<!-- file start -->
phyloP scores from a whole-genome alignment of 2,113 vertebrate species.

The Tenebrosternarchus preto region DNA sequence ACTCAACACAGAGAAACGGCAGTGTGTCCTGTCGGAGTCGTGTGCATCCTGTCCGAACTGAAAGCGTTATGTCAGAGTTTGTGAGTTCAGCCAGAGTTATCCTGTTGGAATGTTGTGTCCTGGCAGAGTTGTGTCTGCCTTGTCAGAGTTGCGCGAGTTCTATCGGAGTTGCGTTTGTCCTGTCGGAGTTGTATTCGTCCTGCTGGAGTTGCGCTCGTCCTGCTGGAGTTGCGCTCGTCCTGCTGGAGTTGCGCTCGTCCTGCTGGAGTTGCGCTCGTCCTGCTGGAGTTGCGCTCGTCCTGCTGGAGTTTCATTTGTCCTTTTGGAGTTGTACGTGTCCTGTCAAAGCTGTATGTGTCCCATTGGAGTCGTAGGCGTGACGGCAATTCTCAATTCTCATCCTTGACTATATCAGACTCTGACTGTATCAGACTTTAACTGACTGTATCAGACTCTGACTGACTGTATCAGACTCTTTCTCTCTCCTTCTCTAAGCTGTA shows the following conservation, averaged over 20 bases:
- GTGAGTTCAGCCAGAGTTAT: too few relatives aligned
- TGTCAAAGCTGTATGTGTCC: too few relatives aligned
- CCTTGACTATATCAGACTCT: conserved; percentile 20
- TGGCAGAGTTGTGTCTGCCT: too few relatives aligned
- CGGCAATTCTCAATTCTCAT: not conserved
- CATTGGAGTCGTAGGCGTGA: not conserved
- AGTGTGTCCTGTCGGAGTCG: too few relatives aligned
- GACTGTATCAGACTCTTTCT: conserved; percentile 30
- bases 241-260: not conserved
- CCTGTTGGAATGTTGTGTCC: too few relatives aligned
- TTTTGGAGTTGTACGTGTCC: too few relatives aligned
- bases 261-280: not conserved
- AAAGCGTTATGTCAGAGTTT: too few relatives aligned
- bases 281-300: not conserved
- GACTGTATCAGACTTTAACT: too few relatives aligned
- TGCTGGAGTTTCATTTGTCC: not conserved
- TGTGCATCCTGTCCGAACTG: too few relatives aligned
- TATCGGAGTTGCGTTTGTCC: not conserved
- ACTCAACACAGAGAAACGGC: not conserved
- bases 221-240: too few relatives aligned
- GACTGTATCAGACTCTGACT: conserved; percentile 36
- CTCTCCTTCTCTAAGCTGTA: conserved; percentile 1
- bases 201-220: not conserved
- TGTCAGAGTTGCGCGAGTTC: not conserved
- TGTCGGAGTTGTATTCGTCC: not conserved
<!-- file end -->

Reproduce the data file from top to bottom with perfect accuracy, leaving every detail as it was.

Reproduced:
phyloP scores from a whole-genome alignment of 2,113 vertebrate species.

The Tenebrosternarchus preto region DNA sequence ACTCAACACAGAGAAACGGCAGTGTGTCCTGTCGGAGTCGTGTGCATCCTGTCCGAACTGAAAGCGTTATGTCAGAGTTTGTGAGTTCAGCCAGAGTTATCCTGTTGGAATGTTGTGTCCTGGCAGAGTTGTGTCTGCCTTGTCAGAGTTGCGCGAGTTCTATCGGAGTTGCGTTTGTCCTGTCGGAGTTGTATTCGTCCTGCTGGAGTTGCGCTCGTCCTGCTGGAGTTGCGCTCGTCCTGCTGGAGTTGCGCTCGTCCTGCTGGAGTTGCGCTCGTCCTGCTGGAGTTGCGCTCGTCCTGCTGGAGTTTCATTTGTCCTTTTGGAGTTGTACGTGTCCTGTCAAAGCTGTATGTGTCCCATTGGAGTCGTAGGCGTGACGGCAATTCTCAATTCTCATCCTTGACTATATCAGACTCTGACTGTATCAGACTTTAACTGACTGTATCAGACTCTGACTGACTGTATCAGACTCTTTCTCTCTCCTTCTCTAAGCTGTA shows the following conservation, averaged over 20 bases:
- GTGAGTTCAGCCAGAGTTAT: too few relatives aligned
- TGTCAAAGCTGTATGTGTCC: too few relatives aligned
- CCTTGACTATATCAGACTCT: conserved; percentile 20
- TGGCAGAGTTGTGTCTGCCT: too few relatives aligned
- CGGCAATTCTCAATTCTCAT: not conserved
- CATTGGAGTCGTAGGCGTGA: not conserved
- AGTGTGTCCTGTCGGAGTCG: too few relatives aligned
- GACTGTATCAGACTCTTTCT: conserved; percentile 30
- bases 241-260: not conserved
- CCTGTTGGAATGTTGTGTCC: too few relatives aligned
- TTTTGGAGTTGTACGTGTCC: too few relatives aligned
- bases 261-280: not conserved
- AAAGCGTTATGTCAGAGTTT: too few relatives aligned
- bases 281-300: not conserved
- GACTGTATCAGACTTTAACT: too few relatives aligned
- TGCTGGAGTTTCATTTGTCC: not conserved
- TGTGCATCCTGTCCGAACTG: too few relatives aligned
- TATCGGAGTTGCGTTTGTCC: not conserved
- ACTCAACACAGAGAAACGGC: not conserved
- bases 221-240: too few relatives aligned
- GACTGTATCAGACTCTGACT: conserved; percentile 36
- CTCTCCTTCTCTAAGCTGTA: conserved; percentile 1
- bases 201-220: not conserved
- TGTCAGAGTTGCGCGAGTTC: not conserved
- TGTCGGAGTTGTATTCGTCC: not conserved